Euro slides most in 14 months as Cyprus turmoil shakes markets
The Euro fell the most in 14 months against the Dollar after an unprecedented levy on bank deposits in Cyprus threatened to throw Europe back into crisis. Scenes of Cypriots lining up at cash machines raised the threat of capital flight elsewhere and threatened to disrupt a market calm that settled over the 17-member currency bloc. Cyprus’s parliament will vote on the plan today, with growing speculation the tax on deposits below 100,000 Euros might be lowered to lessen the blow for smaller savers.
Whereas, the Pound jumped to its strongest level in more than a month against the euro; fuelling demand for U.K. assets as a haven. The plan to devolve potentially billions of Pounds of public spending to local authorities and businesses in Britain to boost a stagnant economy won a green light from the government on Monday. The scheme will see public money for projects such as housing and transport, now controlled by various government departments, pooled into a single pot from 2015. Regional groupings of local authorities and businesses – known as local enterprise partnerships – will bid for the funds and, if successful, oversee how they are spent.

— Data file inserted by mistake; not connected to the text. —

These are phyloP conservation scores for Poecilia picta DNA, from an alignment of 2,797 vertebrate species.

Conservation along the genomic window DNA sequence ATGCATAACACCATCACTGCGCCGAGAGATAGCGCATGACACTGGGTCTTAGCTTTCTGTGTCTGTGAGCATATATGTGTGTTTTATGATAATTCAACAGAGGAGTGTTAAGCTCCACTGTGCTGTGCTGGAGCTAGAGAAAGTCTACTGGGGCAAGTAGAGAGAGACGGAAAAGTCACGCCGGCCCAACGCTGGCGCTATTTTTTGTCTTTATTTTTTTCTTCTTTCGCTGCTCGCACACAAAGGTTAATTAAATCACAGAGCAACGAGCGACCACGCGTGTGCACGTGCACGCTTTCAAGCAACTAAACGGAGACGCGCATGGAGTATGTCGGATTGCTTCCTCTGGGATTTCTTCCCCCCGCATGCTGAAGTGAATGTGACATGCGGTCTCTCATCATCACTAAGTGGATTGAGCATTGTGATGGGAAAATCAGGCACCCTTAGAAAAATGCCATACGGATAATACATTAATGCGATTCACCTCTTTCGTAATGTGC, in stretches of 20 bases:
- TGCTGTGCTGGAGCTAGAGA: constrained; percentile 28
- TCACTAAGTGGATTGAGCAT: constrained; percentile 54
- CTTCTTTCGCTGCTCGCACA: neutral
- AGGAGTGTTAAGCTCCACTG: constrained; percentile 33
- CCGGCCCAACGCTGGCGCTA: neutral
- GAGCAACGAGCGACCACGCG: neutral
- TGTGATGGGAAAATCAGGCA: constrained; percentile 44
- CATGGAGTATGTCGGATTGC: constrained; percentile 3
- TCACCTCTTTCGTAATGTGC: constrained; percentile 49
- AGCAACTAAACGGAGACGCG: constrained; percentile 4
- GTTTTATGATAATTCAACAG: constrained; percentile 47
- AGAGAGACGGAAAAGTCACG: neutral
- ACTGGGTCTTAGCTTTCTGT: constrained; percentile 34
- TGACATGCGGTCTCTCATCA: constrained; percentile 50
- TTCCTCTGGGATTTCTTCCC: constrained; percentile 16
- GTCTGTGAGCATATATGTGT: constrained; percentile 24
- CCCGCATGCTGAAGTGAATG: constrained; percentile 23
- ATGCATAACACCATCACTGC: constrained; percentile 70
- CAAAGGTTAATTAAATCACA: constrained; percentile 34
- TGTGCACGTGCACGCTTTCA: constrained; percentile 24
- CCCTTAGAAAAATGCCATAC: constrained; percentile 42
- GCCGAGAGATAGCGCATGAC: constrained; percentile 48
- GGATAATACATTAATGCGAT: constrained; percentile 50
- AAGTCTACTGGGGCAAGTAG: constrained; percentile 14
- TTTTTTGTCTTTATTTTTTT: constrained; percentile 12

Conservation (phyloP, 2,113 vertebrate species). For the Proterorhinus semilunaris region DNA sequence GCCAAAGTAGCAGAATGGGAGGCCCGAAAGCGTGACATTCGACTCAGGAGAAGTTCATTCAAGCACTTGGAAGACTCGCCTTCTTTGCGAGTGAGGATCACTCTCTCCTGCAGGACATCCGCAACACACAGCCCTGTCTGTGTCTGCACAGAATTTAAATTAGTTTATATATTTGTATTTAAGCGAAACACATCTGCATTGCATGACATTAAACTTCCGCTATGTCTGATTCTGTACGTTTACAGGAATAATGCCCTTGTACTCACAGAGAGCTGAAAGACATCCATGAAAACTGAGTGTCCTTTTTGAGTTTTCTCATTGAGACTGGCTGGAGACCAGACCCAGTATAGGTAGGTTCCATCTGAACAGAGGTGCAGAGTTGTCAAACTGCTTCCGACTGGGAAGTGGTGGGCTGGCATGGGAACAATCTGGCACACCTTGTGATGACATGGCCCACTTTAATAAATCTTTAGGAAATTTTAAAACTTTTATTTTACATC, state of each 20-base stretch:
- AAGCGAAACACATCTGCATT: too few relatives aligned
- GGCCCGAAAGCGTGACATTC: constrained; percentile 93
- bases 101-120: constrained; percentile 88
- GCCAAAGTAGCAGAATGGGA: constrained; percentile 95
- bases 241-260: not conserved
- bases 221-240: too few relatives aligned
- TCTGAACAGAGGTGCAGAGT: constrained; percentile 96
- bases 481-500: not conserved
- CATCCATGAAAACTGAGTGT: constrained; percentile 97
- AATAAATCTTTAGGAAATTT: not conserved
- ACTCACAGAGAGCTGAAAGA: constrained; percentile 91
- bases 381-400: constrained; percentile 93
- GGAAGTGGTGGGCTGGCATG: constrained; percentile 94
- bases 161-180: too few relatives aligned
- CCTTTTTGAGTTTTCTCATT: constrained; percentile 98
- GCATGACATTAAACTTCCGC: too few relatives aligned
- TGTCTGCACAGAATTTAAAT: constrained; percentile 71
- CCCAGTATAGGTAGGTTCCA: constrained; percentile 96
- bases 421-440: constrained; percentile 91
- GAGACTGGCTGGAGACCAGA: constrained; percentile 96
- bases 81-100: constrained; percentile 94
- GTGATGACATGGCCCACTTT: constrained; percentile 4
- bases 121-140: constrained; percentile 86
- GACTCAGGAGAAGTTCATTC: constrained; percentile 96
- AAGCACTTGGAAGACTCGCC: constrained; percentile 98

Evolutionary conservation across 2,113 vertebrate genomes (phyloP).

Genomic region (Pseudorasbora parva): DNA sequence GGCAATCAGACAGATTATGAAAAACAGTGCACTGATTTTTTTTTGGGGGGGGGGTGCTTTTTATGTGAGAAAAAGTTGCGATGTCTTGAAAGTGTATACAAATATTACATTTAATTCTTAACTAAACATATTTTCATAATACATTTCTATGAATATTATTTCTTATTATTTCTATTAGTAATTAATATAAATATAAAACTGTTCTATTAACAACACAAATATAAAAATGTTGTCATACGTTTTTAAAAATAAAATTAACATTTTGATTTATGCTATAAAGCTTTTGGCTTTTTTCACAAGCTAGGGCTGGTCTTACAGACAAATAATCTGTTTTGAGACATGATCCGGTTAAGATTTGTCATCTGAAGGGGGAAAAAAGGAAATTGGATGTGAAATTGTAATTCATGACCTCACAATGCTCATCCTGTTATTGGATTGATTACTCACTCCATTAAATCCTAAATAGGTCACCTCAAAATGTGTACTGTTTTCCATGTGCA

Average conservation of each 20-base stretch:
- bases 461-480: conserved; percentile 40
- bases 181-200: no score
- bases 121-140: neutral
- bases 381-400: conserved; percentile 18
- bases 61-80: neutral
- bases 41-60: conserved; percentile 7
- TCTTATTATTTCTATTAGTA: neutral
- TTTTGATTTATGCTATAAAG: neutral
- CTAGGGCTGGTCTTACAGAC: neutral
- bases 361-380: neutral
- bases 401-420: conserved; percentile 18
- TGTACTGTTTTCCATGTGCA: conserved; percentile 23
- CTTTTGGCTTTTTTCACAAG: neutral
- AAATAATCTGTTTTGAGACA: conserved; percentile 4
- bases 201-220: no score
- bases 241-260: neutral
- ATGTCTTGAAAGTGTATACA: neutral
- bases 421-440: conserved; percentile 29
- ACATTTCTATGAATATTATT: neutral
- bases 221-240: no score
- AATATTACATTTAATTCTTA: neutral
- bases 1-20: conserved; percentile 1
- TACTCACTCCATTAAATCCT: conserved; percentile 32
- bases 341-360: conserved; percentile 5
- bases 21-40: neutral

On the FX Markets, much of the attention this week will be on the budget which is due to be presented by the chancellor mid-week. Even though the UK lost its much cherished AAA credit rating, it is unlikely that the budget will deviate away from austerity and instead reinforce the view that the coalition has been preaching for so long i.e. there is no money and that the age of austerity needs to be endured. GBP/USD remains in a bearish pattern and the release of another downcast report from the government will only aid the decline. In terms of technical support levels, the first key level to note is the 50% retracement of the latest recovery at 1.4976 and then at 1.4832.